Walter Palmer is facing a new round of criticism after nearly decade-old evidence emerged that the dentist who killed Cecil the Lion also poached a bear then offered $20,000 to cover it up.
The Minnesota dentist has been in hiding since allegations surfaced that he killed Cecil, the well-known and beloved lion living in Zimbabwe's Hwange National Park. Palmer is accused of paying safari guide Theo Bronkhorst $50,000 to help him kill the lion last month.
Now, another troubling hunting incident from Palmer's past is surfacing, showing what appears to be a pattern of poaching and then using his wealth to cover it up.
ABC News' 20/20 dug up records from Wisconsin, where in 2006 the dentist was hunting a black bear when he shot an animal in a restricted area. Palmer had a permit to hunt black bear in one county, but ended up shooting a bear 40 miles outside that zone.
When Walter Palmer tried to take the animal across state lines to Minnesota, federal authorities took on the case and found that the dentist dished out big money to keep guides quiet.
"He was lying to us. He was offering to pay, it turns out, about $20,000 to keep the others who were in the hunt, to have them lie, so that's a fairly aggressive cover-up," U.S. Attorney John Vaudreuil told 20/20.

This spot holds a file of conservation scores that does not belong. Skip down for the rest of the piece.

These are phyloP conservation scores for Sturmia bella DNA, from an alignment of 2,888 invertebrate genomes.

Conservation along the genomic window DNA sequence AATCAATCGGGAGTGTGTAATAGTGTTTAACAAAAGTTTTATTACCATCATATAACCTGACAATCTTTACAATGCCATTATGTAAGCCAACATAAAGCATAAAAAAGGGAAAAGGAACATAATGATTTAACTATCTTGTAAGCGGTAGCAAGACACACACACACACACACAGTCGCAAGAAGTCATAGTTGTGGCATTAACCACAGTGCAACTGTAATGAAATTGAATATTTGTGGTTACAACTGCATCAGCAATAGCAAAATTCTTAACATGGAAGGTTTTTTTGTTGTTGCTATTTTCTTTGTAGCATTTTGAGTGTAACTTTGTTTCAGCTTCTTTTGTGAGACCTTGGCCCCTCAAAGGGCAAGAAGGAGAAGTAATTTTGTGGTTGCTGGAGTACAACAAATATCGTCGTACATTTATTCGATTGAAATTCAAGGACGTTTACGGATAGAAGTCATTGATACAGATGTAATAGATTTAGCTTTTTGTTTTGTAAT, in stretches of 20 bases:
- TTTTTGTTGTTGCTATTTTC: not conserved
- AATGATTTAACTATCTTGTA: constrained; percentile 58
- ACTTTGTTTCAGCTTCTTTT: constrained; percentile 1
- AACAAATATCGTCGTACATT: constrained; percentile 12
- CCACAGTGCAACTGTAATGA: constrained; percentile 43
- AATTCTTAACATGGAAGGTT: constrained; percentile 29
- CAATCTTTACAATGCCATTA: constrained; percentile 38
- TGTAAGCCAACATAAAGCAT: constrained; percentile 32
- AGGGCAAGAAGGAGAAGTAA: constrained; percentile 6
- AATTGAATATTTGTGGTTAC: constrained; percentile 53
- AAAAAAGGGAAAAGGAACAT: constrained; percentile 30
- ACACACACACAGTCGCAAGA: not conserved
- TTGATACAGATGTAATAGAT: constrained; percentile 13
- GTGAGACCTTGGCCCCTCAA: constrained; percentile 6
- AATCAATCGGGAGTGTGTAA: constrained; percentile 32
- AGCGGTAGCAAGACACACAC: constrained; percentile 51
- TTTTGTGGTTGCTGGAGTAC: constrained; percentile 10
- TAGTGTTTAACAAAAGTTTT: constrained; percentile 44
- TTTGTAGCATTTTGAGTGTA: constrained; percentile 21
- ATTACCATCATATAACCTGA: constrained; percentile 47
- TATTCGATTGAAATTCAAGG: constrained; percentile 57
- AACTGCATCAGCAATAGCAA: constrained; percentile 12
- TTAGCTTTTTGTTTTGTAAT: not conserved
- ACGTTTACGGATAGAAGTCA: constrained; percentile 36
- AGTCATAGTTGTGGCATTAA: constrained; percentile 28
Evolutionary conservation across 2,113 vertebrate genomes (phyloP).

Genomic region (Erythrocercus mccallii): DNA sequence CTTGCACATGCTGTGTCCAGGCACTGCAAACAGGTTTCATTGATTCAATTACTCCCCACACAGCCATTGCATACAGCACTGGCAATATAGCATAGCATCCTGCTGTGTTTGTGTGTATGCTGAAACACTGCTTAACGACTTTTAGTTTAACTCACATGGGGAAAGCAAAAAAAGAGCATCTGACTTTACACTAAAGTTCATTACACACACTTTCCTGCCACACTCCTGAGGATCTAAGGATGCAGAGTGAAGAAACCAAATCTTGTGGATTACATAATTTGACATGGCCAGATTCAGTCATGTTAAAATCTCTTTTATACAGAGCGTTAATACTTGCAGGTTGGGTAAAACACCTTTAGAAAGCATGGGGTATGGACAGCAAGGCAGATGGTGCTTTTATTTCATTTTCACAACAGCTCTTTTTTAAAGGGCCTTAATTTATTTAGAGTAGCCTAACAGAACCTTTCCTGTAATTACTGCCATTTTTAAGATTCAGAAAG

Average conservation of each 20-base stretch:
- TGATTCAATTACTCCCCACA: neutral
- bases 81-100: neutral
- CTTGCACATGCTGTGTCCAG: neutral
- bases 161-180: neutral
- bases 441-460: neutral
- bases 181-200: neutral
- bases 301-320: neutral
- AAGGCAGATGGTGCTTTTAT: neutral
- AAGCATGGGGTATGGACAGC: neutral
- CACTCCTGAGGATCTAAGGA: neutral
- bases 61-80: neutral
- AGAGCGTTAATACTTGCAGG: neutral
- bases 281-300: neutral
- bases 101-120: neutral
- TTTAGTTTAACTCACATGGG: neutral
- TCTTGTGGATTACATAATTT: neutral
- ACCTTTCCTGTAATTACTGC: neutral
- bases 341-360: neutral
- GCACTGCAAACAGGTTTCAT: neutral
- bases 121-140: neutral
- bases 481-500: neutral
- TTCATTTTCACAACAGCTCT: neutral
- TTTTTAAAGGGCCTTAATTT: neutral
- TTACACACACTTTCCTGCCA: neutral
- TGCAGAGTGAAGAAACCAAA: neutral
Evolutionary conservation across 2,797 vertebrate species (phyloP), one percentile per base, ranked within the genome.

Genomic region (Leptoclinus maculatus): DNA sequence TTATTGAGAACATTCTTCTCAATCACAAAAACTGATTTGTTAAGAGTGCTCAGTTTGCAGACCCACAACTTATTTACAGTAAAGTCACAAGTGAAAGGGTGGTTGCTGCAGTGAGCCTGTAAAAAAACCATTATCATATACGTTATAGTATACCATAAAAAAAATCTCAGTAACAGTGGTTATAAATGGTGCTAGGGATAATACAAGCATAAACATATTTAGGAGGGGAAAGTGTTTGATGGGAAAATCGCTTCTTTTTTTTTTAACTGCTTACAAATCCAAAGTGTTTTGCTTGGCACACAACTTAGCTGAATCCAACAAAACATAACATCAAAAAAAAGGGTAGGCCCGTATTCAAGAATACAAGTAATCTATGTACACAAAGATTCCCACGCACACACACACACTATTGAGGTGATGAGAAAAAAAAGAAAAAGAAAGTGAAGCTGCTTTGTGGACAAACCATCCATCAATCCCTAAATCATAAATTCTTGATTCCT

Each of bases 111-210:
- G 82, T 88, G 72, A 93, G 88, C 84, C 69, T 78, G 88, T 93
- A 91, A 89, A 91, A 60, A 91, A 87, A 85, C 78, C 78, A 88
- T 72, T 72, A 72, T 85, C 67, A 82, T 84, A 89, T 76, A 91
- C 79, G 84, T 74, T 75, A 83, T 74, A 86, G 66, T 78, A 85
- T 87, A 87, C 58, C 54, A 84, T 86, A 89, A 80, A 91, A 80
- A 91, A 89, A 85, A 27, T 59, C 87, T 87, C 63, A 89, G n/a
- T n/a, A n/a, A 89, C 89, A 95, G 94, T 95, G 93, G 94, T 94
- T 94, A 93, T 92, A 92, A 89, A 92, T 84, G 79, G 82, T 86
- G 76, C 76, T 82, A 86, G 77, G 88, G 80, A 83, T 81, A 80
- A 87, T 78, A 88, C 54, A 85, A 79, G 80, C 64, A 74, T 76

But investigators found out about the illegal kill, and Palmer pleaded guilty to felony charges of making false statements to U.S. Fish and Wildlife Service officials. He received only a $2,938 fine and no jail time.
For his part, Walter Palmer has denied any wrongdoing in killing Cecil the Lion.
"I had no idea that the lion I took was a known, local favorite, was collared and part of a study until the end of the hunt. I relied on the expertise of my local professional guides to ensure a legal hunt," he said in a statement.
"Again, I deeply regret that my pursuit of an activity I love and practice responsibly and legally resulted in the taking of this lion."The new reports come as Palmer is coming under increasing criticism. Animal rights groups have taken on Cecil the Lion's case, calling on the United States to extradite the dentist to face charges.
On Friday, a group of activists held signs on an overpass of Interstate 35W in Minneapolis calling on U.S. officials to act quickly.
"Let's not allow this man with a history of illegal hunting get away again," Animal Rights Coalition Executive Director Dallas Rising told the Sun Current. "He must be held accountable for his actions."
Rising is hoping that Palmer's case can serve a bigger purpose as well, helping more people to learn about the issue of hunting endangered or protected animals for sport.
"Walter Palmer is the face of trophy hunters now," Rising said. "We have a chance here to make a difference."
[Image via Wisconsin Department of Natural Resources]